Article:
Death toll from cold and storms in Western New York has risen to 27
In western New York, the death toll from a Buffalo-area blizzard rose to 27 on Monday as the region recovered from one of the most severe weather-related disasters in its history. In the majority of the United States, severe winter conditions prevailed. In Buffalo, the dead were found in their cars, homes, and in snowbanks. AP reports that some people have died while shoveling snow.
At least 49 people have been killed as a result of the storm that walloped much of the country, and rescue and recovery efforts are ongoing on Monday. Mark Poloncarz, the Erie County Executive, described the blizzard as “probably the most devastating storm of our lifetime” and warned that there may be more deaths to come. There were some people who were stranded in their cars for more than two days, he noted.
Climate change may have contributed to the intensity of the storm, according to scientists. According to Mark Serreze, director of the National Snow and Ice Data Center at the University of Colorado, Boulder, the atmosphere can carry more water vapor. This is because water vapor functions as a fuel. The National Weather Service said Monday that up to 9 more inches of snow could fall in some areas through Tuesday.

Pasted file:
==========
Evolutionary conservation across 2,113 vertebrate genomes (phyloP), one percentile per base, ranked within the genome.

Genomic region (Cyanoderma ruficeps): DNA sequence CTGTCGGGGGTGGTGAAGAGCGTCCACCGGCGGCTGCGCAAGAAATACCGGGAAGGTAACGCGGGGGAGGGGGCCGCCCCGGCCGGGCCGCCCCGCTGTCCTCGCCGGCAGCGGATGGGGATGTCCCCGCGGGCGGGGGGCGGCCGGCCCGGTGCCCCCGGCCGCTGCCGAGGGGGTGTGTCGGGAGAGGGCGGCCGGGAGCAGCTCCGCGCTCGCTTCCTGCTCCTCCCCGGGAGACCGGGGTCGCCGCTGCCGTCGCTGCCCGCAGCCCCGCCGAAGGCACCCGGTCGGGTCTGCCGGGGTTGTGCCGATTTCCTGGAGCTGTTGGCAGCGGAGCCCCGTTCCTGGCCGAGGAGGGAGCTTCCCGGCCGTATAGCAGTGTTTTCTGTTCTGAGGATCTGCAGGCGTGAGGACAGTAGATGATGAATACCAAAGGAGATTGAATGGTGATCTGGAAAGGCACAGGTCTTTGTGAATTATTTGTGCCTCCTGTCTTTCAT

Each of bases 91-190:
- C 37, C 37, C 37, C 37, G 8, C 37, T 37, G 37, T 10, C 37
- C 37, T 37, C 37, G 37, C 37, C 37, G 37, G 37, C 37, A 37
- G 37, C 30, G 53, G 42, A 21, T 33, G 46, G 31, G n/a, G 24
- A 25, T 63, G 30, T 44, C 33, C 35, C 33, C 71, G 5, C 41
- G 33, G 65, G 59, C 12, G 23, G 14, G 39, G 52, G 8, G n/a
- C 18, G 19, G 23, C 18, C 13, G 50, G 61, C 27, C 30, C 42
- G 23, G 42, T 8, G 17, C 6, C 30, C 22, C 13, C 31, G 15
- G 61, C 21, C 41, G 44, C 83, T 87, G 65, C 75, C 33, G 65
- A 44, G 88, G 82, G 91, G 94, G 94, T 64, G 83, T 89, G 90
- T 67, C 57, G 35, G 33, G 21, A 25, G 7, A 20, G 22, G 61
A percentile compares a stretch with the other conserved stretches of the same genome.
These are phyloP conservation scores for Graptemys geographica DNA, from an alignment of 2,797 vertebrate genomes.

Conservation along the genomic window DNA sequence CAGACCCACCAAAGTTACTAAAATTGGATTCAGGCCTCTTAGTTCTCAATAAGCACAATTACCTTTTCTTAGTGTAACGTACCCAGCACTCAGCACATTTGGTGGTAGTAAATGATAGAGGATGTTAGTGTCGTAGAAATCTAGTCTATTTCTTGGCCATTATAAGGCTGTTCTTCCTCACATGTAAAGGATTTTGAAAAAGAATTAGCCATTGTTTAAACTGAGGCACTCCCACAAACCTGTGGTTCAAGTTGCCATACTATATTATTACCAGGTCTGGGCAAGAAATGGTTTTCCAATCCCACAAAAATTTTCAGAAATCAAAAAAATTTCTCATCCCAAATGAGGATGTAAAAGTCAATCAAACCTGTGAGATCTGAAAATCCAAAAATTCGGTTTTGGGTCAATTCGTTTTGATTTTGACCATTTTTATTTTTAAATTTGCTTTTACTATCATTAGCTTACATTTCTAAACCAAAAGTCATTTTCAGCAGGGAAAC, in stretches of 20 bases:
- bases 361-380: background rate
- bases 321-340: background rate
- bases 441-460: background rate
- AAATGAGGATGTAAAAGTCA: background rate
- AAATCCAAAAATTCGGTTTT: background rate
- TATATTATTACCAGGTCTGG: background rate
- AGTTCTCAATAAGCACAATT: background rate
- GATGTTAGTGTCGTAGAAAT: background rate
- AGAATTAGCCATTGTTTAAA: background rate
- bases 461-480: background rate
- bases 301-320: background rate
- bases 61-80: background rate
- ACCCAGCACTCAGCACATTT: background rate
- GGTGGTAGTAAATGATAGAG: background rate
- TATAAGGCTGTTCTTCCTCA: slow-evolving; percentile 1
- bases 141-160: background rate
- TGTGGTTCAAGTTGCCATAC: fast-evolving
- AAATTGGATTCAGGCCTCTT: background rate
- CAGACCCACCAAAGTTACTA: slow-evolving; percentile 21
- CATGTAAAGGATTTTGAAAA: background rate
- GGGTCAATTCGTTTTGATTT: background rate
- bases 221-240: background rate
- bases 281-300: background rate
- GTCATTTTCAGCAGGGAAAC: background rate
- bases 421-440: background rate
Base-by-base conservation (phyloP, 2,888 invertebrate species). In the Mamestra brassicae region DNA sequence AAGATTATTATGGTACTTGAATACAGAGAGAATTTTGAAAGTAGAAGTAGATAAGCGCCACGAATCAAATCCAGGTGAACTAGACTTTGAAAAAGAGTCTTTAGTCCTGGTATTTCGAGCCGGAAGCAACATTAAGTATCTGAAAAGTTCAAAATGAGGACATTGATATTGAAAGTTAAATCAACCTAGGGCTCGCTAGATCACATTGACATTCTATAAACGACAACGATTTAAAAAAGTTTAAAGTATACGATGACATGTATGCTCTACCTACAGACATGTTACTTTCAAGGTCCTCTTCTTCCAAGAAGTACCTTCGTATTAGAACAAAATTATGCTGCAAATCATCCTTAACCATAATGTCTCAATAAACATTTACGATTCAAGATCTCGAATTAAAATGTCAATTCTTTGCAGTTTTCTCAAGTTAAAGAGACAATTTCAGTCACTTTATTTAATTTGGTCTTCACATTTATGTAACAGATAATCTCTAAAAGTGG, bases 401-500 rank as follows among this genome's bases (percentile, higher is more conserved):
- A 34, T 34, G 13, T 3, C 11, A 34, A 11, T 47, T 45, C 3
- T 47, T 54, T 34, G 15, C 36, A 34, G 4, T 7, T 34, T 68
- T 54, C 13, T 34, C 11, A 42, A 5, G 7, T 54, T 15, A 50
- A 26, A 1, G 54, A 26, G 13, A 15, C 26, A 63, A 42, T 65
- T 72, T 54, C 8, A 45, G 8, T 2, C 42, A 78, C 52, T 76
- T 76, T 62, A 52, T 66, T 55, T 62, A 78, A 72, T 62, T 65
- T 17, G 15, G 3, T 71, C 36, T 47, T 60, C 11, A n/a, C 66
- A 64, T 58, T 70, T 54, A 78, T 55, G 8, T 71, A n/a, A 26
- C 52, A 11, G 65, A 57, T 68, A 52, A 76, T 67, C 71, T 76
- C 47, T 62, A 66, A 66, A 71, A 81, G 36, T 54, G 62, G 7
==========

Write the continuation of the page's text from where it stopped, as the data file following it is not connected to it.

The extreme weather extended from the Great Lakes near Canada to the Rio Grande along the Mexican border. From east of the Rocky Mountains to the Appalachians, over 60% of the U.S. population was under some sort of winter weather advisory or warning. FlightAware reported about 2,085 domestic and international flights canceled as of noon EDT on Monday.